Proposed: Middle Age Starts at the Median Age
Wikipedia tells me that middle age has been defined in different ways, starting somewhere between 35 and 45 and running on to somewhere between 50 and 65. I’m not too clear, yet, on the line between middle and old age. But since I’m 55, I think I have probably at least entered middle age, and may therefore qualify to have an opinion on when it starts.
It seems like a mistake to move middle age too far from the middle. The median age of Americans in 2011 is 36.9 — a year or so higher for women, a year or so lower for men, but overall about 37. In other words, a person who was over the age of 35 in 2010 was among the older half of all living Americans. People younger than him/her outnumbered people older than him/her.
Keying the start of middle age to the median age makes sense over the long haul. Someday, people may live 200 years. Calling them middle-aged at 35 wouldn’t fit very well. Likewise, in some times and places people haven’t lived much over 35. Right now, in fact, the life expectancy at birth, for a child born in Swaziland, is below 40 and may be as low as 32.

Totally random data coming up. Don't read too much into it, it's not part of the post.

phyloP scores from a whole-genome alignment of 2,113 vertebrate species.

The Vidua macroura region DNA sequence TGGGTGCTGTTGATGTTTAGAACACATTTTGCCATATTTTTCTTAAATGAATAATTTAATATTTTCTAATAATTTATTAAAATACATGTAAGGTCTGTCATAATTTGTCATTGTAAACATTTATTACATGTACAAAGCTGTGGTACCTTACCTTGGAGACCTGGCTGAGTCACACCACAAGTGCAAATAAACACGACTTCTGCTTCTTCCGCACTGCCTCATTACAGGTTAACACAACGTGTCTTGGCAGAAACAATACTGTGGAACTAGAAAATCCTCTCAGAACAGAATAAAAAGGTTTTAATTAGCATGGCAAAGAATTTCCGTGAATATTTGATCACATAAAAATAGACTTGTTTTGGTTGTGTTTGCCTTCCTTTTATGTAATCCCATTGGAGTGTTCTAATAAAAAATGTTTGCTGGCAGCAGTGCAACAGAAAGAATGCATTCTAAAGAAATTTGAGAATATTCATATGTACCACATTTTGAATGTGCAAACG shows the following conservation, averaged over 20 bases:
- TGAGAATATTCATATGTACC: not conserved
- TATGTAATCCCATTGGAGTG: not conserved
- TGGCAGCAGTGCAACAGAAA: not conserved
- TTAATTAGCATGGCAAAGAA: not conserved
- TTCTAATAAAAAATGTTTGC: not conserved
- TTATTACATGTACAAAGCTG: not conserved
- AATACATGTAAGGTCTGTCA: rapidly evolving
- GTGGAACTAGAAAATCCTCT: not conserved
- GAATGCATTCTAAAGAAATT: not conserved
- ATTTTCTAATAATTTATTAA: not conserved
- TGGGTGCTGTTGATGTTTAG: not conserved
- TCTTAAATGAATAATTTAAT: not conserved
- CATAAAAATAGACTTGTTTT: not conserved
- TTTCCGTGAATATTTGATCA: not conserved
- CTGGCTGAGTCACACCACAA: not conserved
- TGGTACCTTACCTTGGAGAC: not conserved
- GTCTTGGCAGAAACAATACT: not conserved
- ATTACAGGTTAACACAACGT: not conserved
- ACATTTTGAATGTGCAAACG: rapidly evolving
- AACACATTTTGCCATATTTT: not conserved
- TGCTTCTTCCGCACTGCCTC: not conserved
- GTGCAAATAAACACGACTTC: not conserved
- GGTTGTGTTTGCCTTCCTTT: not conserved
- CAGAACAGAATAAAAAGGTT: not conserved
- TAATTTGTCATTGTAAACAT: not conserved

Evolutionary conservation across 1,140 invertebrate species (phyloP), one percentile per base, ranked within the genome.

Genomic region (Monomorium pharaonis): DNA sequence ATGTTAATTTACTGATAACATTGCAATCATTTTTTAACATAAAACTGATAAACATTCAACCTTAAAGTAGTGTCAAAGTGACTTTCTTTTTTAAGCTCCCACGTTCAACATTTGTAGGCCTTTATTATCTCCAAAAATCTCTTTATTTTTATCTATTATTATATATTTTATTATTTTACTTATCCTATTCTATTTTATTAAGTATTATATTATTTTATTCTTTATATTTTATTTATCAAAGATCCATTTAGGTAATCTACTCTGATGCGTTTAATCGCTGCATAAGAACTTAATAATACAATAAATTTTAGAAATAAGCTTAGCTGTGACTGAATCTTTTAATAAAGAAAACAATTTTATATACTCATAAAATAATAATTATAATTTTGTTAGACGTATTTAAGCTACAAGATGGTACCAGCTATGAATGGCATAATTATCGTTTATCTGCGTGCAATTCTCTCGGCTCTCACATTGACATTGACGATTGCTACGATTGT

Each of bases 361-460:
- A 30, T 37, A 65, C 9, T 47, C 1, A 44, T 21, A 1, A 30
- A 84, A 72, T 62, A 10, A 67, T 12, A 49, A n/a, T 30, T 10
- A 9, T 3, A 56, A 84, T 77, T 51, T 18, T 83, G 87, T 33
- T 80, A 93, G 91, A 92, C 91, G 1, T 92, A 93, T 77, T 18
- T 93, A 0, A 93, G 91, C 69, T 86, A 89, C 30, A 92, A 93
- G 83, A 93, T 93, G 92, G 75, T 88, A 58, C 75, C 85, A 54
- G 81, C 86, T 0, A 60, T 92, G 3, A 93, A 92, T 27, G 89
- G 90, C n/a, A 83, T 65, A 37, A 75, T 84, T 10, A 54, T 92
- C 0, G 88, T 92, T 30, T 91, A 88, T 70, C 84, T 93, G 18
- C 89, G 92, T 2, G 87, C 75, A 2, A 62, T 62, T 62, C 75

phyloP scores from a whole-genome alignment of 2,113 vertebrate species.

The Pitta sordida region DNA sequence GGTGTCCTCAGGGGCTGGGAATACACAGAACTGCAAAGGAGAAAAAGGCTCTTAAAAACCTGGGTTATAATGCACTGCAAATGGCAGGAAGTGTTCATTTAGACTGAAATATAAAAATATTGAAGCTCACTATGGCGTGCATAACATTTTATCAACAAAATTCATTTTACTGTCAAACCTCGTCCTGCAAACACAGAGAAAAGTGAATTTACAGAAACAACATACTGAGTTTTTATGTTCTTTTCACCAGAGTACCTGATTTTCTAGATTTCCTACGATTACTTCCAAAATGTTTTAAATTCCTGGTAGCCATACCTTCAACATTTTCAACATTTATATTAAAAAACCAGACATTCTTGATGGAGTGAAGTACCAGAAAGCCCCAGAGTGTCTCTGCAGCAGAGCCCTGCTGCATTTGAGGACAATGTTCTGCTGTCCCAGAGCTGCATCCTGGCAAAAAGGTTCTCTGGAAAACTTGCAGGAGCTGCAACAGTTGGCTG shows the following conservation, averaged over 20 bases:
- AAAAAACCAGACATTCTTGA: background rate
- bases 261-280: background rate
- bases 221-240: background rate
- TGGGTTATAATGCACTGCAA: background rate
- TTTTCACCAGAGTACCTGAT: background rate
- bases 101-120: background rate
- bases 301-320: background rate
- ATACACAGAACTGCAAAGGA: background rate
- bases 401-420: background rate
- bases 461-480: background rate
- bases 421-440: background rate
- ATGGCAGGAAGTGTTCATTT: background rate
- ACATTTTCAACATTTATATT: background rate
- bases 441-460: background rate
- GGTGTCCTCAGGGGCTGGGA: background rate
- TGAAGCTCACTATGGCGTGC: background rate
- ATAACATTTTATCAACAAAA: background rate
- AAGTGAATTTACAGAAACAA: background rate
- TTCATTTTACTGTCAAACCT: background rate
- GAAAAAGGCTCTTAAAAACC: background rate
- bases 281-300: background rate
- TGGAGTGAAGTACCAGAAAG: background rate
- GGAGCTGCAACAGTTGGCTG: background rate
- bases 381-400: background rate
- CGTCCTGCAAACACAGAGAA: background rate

Certainly people are able to age, in non-numerical terms, at very different rates. People who get married and have kids at age 13, or who run marathons (or have kids) in their 60s and 70s, can force some reflection on what aging is all about. But my vote — influenced by my sense of a common experience of changing attitudes and priorities in one’s 30s in today’s America — is that middle age should be considered to start at the median age, currently about 37.
One side note: when I turned 37, in 1992, the median age in the U.S. was around 33. By my rule, I’d have had to go farther back, to around 1988, to find the point where I crossed over into the older half of the American public. Interestingly, that’s just about the time when I decided I’d had enough of working in law firms in New York. A year later, I was on the road to Colorado. It felt like liberation rather than crisis but, either way, it was definitely midlife.
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